Starting at Chepstow and ending in Prestatyn, it generally takes 14 days of walking to complete the Offa’s Dyke Path. While walking along this trail you can expect plenty of rolling green hills and natural landscapes. It crossed the summit of Black Mountain, the Clwydian Range and Dee Valley
This trail offers a total escape from the city, and it is always a popular choice amongst nature lovers. It does however passes through some historical towns. Local wildlife can be spotted all along the route. Offas Dyke Path blends history with natural scenery – making it a great all-round choice for keen hikers.
Offa’s Dyke Path Route
Offa’s Dyke path route can be divided into 12 sections:
- Sedbury Cliffs to Monmouth
- Monmouth to Pandy
- Pandy to Hay-on-Wye
- Hay to Kington
- Kington to Knighton
- Knighton to Brompton Crossroads
- Brompton Crossroads to Buttington Bridge
- Buttington Bridge to Llanymynech
- Llanymynech to Chirk Mill
- Chirk Mill to Llandegla
- Llandegla to Bodfari
- Bodfari – Prestatyn
Reaching Offa’s Dyke Path by Public Transport
To reach the start of Offa’s Dyke path, you need to take a train to Chepstow and from there walk for 3 KMs. The end of the trail is just 500 meters from Prestatyn station.
The Thames is one of England’s greatest natural landmarks. This trail follows the course of this great river – from its source in the Cotswold hills all the way to the sea in Greenwich.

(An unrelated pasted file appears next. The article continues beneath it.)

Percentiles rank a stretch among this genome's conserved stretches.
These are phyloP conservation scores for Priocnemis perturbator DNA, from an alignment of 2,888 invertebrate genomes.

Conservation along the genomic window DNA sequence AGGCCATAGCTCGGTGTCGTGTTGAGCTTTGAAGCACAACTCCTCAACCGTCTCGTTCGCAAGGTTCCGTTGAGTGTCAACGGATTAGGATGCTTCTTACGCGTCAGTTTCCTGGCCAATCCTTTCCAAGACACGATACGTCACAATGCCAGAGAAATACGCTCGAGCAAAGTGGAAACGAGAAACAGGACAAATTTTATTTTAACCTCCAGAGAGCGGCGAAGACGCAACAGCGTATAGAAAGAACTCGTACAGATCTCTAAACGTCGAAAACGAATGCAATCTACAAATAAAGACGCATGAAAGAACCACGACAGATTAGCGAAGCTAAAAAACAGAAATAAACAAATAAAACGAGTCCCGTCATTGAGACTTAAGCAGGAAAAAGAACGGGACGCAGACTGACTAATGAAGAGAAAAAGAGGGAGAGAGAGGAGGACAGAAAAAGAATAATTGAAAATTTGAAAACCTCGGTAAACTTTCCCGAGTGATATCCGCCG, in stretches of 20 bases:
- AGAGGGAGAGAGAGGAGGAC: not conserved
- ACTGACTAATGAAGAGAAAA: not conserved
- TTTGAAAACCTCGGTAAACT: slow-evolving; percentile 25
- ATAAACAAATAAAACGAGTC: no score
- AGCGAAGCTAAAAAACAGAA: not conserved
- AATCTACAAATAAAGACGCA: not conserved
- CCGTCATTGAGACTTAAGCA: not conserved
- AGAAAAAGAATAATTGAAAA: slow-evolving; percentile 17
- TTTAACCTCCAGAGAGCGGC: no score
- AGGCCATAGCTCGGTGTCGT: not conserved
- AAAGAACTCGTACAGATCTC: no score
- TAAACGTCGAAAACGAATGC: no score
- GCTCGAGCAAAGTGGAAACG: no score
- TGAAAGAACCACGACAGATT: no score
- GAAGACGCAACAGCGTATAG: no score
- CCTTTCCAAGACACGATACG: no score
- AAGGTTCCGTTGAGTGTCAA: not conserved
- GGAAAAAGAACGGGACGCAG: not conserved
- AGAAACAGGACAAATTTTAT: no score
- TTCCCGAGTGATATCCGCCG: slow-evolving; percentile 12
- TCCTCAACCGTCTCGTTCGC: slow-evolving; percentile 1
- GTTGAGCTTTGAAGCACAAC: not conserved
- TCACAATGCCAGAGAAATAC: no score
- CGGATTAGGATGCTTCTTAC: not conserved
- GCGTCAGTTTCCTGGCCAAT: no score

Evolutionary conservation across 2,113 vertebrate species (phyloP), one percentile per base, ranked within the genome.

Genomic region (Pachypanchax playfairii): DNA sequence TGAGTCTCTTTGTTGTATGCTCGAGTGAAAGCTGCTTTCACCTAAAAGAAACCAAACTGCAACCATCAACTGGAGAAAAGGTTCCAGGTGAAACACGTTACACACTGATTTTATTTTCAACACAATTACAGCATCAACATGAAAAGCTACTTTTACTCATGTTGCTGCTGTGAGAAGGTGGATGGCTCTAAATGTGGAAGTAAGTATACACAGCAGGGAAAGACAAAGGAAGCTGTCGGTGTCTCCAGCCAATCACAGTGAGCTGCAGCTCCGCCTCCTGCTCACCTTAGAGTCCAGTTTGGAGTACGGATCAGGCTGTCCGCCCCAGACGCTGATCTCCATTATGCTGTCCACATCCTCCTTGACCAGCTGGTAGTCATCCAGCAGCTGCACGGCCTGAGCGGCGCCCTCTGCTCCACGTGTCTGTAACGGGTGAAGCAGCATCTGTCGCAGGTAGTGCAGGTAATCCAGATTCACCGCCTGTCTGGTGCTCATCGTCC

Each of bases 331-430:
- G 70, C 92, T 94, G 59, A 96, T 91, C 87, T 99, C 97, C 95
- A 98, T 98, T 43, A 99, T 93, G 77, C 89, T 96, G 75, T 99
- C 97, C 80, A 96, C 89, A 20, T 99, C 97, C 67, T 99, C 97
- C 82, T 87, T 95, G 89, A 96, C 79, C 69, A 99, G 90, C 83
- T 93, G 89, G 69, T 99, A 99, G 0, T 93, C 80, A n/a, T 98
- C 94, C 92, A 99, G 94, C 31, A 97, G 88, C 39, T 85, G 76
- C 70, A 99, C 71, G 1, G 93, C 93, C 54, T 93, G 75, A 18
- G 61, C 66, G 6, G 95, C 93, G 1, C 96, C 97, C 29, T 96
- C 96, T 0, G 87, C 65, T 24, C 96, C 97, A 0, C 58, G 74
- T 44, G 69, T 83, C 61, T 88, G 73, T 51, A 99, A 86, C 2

Along the way, you will get to pass through some beautiful rural villages and historic towns. Oxford is also along the way for those interested in exploring the historic area. The trail will eventually take you to London.
A brilliant feature of the Thames Path is that you get to experience a range of landscapes – from farmlands to the city streets. This is a great choice for anyone wanting to gain a better understanding of England as a whole. The route is 184 miles long (296 KM) and fairly easy to manage. It normally takes 14 days to complete Thames Path.
Thames Path Route
Thames Path can be divided into the below 6 sections:
- Thames Head to Oxford
- Oxford to Henley-on-Thames
- Henley to Windsor
- Windsor to Richmond
- Richmond to the Thames Barrier